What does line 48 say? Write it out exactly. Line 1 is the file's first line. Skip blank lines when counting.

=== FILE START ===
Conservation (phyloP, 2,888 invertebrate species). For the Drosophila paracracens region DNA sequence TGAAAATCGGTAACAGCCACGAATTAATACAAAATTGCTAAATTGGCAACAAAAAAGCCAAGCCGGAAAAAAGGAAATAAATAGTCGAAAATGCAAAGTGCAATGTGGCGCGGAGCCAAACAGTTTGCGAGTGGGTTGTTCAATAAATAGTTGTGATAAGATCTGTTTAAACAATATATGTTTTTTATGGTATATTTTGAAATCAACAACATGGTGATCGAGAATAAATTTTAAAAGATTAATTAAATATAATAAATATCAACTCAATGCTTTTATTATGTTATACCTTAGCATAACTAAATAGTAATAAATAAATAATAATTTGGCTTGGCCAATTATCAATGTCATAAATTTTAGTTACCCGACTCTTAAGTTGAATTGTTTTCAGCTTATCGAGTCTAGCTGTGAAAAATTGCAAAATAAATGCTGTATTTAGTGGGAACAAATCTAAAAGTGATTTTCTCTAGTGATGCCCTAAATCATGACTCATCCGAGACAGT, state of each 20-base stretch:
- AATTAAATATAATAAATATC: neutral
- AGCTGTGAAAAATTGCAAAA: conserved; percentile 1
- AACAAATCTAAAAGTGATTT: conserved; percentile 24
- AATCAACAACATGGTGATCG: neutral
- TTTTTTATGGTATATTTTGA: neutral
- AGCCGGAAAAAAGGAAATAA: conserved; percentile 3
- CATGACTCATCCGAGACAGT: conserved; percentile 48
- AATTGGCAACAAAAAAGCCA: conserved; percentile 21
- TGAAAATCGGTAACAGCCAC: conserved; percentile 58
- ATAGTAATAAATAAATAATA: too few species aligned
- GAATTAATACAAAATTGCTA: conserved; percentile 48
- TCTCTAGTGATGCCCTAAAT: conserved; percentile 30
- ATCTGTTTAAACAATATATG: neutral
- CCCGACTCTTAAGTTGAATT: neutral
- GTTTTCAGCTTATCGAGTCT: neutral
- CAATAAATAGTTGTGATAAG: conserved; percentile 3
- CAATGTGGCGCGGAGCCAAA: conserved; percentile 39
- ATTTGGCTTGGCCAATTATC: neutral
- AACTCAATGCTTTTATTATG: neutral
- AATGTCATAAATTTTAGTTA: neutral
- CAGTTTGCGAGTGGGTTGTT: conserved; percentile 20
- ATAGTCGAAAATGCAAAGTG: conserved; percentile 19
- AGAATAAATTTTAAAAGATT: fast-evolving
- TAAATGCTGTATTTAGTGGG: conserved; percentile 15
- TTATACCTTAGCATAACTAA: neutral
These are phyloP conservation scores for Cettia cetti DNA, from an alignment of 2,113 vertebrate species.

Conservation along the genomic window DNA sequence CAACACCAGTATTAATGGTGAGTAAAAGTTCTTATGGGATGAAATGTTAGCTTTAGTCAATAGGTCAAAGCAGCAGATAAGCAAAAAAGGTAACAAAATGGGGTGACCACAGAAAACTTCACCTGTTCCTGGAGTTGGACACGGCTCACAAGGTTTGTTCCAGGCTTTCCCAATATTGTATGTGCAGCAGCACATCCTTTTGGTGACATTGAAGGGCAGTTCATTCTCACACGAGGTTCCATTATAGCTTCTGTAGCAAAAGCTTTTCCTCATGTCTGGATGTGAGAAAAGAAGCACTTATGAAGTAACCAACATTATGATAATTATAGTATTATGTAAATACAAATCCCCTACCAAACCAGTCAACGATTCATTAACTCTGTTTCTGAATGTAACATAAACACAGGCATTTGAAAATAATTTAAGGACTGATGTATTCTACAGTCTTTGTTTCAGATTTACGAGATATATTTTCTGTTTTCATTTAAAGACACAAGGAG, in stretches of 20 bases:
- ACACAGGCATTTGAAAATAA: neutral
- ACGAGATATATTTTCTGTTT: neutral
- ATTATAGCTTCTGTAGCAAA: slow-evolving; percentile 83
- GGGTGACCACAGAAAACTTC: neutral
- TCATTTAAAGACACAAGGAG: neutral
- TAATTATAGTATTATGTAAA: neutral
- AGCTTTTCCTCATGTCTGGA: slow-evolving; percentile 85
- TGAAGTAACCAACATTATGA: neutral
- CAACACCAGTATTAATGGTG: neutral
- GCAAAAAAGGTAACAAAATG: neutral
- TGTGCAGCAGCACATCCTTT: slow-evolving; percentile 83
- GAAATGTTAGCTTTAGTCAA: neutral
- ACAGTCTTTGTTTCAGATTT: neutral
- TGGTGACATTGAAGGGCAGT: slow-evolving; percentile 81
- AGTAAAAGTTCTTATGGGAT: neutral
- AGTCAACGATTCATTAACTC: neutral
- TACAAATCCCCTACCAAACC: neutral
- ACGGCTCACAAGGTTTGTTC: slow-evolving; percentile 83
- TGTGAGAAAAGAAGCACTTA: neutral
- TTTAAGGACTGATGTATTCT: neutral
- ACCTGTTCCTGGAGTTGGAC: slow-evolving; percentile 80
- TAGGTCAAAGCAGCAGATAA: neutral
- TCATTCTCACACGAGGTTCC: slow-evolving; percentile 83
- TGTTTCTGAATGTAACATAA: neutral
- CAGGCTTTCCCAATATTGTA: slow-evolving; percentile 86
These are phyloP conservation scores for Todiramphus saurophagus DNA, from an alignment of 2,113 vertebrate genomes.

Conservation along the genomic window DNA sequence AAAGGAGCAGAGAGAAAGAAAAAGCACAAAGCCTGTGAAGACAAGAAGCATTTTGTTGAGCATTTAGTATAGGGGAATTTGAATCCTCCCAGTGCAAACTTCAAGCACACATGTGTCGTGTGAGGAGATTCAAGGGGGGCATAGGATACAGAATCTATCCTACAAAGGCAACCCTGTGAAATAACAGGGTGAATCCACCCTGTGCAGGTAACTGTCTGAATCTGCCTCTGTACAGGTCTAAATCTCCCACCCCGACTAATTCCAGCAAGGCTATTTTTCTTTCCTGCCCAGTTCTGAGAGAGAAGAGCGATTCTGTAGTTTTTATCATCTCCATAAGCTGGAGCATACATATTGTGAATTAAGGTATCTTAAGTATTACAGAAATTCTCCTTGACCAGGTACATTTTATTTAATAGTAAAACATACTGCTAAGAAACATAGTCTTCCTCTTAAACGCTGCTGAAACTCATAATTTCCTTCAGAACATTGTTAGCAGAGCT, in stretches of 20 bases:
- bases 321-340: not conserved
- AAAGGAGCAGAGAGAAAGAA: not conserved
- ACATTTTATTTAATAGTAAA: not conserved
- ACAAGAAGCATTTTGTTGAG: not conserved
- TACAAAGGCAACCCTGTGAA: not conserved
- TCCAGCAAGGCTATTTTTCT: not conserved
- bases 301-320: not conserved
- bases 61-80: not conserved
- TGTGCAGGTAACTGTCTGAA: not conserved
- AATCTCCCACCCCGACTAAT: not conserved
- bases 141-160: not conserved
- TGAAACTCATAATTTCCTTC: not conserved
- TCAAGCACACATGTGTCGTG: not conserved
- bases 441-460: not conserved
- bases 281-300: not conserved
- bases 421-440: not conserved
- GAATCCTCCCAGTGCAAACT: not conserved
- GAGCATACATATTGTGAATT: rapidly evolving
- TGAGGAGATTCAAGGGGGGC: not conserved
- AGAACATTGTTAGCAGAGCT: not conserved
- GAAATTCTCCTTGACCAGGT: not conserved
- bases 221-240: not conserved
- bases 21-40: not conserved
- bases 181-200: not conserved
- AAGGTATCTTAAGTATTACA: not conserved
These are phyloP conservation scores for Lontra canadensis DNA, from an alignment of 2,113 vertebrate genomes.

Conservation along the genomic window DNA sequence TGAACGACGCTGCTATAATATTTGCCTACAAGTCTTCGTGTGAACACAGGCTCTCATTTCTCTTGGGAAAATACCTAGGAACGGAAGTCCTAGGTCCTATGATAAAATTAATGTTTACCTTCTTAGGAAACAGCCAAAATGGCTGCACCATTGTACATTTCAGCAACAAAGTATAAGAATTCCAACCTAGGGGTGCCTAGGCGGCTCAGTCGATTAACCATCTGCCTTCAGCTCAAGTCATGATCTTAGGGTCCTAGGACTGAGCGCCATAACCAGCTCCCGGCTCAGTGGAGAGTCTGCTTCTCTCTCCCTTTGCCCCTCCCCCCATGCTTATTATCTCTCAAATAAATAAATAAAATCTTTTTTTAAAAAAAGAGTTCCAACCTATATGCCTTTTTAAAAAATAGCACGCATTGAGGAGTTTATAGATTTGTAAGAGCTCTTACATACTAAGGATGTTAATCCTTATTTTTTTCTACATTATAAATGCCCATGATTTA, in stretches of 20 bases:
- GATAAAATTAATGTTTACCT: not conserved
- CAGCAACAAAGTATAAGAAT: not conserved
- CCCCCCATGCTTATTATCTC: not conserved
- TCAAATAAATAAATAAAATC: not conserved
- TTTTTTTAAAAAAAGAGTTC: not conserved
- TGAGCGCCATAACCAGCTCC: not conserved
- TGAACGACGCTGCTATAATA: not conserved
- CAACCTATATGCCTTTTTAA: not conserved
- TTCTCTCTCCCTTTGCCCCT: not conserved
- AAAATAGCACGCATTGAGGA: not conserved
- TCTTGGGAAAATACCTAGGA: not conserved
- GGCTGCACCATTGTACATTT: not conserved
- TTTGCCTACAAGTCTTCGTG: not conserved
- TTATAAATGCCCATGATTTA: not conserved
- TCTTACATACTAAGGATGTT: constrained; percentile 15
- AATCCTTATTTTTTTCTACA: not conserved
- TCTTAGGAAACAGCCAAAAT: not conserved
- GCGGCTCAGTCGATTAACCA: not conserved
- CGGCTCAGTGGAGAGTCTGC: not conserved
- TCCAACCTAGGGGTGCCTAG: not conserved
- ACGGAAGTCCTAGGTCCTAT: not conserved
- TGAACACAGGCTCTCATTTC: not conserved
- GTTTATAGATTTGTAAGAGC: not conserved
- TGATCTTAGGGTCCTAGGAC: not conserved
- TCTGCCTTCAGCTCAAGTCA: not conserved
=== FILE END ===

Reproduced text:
- TTTAAGGACTGATGTATTCT: neutral